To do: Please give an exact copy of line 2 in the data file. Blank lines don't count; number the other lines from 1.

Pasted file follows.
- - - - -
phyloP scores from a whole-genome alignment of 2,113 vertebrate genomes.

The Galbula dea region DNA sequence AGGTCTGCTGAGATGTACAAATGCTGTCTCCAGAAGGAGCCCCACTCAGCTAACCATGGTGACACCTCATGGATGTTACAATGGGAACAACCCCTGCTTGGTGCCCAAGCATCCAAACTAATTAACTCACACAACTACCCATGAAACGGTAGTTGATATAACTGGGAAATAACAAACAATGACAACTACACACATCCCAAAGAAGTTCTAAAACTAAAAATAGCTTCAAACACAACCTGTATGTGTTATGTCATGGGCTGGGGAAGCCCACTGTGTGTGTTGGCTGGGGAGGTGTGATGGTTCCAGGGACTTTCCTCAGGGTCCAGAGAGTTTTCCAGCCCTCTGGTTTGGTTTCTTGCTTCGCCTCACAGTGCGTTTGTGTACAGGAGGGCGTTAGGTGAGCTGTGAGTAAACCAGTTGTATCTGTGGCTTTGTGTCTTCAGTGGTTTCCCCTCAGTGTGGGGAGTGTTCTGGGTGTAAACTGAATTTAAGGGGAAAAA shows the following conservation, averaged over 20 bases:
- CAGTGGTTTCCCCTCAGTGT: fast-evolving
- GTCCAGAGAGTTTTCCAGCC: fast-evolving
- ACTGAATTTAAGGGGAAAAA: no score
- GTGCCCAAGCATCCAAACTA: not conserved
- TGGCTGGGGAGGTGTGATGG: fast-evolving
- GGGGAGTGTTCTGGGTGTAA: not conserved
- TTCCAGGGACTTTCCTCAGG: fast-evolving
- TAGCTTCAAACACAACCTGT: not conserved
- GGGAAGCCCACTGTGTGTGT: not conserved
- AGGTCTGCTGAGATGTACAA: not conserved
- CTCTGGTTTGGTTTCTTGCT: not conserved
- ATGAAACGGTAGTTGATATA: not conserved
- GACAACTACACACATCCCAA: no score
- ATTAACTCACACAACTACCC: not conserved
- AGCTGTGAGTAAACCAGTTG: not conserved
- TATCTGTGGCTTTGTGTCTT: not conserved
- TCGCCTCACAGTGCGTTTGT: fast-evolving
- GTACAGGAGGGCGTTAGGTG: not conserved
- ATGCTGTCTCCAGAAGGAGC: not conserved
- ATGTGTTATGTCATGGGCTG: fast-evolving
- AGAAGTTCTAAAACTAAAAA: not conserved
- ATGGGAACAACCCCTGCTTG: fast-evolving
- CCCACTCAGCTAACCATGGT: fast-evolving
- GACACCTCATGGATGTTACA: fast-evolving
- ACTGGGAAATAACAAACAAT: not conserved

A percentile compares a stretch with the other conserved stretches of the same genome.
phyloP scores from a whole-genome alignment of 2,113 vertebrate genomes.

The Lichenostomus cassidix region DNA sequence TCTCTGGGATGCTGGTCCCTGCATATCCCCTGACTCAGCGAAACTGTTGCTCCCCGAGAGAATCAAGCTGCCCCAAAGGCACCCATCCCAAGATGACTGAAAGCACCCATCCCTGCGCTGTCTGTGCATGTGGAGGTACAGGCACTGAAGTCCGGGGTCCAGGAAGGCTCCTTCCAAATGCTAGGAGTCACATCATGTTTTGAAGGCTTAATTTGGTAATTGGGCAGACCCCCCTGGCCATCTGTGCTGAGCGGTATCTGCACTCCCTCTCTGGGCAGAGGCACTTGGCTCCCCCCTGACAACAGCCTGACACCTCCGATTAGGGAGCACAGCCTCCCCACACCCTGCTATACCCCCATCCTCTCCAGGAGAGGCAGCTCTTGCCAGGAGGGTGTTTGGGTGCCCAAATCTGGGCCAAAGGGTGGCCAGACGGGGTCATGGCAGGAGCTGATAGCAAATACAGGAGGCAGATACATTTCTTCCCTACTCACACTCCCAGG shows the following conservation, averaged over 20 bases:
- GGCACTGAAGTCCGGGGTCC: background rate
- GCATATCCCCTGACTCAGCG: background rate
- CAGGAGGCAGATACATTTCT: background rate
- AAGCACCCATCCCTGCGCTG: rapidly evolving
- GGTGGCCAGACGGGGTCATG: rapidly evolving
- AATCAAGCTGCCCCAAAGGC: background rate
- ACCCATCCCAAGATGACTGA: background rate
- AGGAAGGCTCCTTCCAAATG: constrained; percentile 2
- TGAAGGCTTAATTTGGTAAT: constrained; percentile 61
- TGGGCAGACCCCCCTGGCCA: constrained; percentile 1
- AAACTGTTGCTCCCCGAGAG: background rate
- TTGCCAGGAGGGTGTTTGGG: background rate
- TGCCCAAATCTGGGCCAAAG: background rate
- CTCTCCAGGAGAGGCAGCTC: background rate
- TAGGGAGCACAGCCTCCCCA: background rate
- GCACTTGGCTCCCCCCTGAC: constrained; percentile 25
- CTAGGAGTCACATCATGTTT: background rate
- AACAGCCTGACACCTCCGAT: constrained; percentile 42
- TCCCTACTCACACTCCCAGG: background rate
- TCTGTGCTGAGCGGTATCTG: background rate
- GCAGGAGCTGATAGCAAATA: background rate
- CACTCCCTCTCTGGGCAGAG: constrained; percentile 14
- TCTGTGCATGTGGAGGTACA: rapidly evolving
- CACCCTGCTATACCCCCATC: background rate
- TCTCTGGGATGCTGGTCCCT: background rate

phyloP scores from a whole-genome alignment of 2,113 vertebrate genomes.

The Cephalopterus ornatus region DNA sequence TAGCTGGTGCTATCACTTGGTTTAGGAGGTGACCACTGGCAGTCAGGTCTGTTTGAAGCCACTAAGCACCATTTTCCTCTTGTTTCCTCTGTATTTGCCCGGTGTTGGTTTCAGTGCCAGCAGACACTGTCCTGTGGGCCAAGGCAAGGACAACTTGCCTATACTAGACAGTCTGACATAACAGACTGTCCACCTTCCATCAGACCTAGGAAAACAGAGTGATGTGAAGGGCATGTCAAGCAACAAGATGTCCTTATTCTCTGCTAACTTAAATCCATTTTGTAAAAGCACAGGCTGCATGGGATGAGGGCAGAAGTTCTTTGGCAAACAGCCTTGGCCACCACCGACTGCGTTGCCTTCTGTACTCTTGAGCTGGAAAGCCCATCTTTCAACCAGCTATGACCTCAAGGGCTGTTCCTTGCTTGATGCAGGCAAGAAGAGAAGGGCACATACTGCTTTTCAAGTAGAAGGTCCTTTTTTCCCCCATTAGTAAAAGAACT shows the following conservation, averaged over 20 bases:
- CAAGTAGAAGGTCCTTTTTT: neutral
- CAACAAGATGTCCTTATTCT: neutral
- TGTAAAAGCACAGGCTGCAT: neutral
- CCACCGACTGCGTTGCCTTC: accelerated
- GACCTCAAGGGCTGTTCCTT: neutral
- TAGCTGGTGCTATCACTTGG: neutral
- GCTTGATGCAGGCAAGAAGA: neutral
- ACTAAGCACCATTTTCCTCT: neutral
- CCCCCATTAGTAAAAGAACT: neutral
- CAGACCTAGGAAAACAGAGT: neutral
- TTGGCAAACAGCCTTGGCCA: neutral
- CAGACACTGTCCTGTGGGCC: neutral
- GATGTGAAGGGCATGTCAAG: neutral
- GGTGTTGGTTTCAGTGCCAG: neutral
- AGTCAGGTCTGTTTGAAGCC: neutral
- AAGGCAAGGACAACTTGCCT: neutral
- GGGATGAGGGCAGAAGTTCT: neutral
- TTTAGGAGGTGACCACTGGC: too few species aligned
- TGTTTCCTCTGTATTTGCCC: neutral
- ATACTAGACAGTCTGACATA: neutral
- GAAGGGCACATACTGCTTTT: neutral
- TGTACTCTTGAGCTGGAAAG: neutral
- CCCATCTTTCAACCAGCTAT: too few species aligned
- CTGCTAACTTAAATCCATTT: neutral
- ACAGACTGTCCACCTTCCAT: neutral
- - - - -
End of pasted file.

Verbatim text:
The Galbula dea region DNA sequence AGGTCTGCTGAGATGTACAAATGCTGTCTCCAGAAGGAGCCCCACTCAGCTAACCATGGTGACACCTCATGGATGTTACAATGGGAACAACCCCTGCTTGGTGCCCAAGCATCCAAACTAATTAACTCACACAACTACCCATGAAACGGTAGTTGATATAACTGGGAAATAACAAACAATGACAACTACACACATCCCAAAGAAGTTCTAAAACTAAAAATAGCTTCAAACACAACCTGTATGTGTTATGTCATGGGCTGGGGAAGCCCACTGTGTGTGTTGGCTGGGGAGGTGTGATGGTTCCAGGGACTTTCCTCAGGGTCCAGAGAGTTTTCCAGCCCTCTGGTTTGGTTTCTTGCTTCGCCTCACAGTGCGTTTGTGTACAGGAGGGCGTTAGGTGAGCTGTGAGTAAACCAGTTGTATCTGTGGCTTTGTGTCTTCAGTGGTTTCCCCTCAGTGTGGGGAGTGTTCTGGGTGTAAACTGAATTTAAGGGGAAAAA shows the following conservation, averaged over 20 bases: